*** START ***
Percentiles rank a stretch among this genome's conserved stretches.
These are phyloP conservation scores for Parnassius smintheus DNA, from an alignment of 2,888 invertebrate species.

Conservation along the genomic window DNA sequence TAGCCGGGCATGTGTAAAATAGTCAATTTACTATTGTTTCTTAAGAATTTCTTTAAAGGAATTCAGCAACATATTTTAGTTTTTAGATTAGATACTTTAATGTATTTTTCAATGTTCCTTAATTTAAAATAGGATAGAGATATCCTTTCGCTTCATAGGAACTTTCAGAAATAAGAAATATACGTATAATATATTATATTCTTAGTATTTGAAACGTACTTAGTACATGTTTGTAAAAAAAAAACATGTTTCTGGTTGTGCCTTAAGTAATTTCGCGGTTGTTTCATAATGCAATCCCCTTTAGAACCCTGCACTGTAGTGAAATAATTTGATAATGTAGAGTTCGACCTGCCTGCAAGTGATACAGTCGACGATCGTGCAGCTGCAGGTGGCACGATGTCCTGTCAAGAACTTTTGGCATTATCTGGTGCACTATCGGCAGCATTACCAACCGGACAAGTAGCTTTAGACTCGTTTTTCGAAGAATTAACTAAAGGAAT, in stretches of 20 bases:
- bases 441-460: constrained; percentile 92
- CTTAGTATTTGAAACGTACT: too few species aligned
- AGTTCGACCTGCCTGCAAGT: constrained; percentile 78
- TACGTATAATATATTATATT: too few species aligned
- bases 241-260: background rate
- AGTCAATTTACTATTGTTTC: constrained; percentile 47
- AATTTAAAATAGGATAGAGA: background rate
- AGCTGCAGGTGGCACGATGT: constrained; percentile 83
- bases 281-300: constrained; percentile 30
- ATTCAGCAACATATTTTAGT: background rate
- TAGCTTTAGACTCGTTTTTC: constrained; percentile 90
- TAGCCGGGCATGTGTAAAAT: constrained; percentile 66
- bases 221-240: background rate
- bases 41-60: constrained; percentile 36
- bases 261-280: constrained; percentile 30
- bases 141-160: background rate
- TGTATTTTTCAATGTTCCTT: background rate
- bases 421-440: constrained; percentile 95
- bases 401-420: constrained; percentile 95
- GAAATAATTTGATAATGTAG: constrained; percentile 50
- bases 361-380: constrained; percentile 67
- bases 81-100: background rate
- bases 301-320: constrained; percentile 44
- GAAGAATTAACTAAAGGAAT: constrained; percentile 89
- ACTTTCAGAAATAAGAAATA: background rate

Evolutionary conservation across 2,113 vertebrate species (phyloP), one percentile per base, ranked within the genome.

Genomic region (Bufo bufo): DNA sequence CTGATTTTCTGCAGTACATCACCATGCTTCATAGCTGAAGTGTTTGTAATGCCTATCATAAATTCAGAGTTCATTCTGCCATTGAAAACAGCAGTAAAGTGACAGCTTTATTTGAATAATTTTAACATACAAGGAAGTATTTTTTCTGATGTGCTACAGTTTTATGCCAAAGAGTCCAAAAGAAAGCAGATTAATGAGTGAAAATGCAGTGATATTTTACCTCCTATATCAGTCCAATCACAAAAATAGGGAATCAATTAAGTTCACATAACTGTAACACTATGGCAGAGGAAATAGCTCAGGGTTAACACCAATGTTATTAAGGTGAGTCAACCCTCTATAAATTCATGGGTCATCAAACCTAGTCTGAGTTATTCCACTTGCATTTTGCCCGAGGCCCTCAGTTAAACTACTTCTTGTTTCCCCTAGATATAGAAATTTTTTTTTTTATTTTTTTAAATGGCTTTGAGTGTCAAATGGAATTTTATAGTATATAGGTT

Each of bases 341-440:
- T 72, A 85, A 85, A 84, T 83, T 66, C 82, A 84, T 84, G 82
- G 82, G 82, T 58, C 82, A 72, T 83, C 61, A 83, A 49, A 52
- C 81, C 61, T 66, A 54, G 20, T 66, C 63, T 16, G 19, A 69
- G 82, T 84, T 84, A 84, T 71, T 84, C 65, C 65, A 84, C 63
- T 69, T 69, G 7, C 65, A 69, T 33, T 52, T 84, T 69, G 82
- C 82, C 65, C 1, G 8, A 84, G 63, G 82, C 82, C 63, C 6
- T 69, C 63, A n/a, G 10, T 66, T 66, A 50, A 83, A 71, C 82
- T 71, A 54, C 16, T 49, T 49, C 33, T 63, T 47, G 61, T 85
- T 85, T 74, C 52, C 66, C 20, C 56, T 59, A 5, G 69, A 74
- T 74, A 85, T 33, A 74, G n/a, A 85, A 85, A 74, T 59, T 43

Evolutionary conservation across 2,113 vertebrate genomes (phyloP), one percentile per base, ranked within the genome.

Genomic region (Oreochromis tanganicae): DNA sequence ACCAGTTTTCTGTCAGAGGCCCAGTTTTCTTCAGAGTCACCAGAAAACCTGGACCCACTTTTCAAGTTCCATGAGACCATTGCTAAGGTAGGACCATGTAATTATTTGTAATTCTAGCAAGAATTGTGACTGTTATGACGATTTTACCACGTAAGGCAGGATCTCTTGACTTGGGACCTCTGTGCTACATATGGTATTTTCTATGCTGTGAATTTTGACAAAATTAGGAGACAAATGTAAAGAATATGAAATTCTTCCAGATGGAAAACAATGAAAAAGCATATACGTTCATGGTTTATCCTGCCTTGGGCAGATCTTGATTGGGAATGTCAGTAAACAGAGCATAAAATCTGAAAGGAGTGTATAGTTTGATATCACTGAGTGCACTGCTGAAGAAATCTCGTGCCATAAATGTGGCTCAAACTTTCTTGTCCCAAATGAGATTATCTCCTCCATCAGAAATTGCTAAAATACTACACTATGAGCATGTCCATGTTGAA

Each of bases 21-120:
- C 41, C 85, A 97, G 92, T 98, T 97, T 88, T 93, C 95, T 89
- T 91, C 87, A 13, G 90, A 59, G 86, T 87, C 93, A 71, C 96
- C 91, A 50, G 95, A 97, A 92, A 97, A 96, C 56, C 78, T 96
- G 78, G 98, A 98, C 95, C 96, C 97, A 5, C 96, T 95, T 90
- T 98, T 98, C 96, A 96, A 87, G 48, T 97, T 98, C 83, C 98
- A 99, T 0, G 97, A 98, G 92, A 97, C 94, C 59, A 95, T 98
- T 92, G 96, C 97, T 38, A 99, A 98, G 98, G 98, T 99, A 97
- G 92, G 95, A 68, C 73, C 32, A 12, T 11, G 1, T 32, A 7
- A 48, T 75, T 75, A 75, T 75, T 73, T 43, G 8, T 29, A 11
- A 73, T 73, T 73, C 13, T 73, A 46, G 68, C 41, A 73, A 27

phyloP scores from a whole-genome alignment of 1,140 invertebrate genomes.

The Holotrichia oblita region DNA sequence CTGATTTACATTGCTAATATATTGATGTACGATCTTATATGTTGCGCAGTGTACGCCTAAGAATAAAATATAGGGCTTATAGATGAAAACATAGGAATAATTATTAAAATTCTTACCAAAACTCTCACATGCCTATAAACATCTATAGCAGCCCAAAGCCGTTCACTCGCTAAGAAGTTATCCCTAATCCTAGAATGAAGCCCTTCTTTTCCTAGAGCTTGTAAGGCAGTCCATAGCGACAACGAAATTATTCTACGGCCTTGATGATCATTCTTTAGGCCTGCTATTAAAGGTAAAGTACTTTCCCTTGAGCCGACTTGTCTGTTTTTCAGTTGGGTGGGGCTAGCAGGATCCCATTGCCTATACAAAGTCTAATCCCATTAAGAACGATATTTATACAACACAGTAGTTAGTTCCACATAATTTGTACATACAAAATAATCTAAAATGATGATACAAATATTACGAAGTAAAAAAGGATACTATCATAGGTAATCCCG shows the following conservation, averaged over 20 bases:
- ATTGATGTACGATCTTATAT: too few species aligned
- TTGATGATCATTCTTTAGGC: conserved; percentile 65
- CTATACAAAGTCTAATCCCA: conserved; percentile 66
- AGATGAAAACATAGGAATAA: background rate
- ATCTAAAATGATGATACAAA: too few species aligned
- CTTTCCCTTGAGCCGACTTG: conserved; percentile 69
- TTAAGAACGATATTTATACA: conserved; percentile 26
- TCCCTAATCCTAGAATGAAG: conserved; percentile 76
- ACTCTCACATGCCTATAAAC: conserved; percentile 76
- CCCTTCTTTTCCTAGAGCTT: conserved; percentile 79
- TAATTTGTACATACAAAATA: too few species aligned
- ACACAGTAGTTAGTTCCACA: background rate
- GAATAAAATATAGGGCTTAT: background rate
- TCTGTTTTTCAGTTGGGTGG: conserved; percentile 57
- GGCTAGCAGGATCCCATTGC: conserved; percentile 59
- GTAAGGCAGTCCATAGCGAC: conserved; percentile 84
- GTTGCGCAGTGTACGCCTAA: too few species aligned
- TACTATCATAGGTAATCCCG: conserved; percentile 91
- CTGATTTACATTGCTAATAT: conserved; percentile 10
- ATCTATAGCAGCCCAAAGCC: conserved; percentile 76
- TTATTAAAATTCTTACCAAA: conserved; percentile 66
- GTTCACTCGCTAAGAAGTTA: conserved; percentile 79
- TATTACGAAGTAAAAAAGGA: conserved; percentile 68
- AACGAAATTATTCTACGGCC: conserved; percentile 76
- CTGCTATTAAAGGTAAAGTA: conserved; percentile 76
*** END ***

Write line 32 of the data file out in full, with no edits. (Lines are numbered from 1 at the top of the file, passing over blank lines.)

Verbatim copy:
- T 72, A 85, A 85, A 84, T 83, T 66, C 82, A 84, T 84, G 82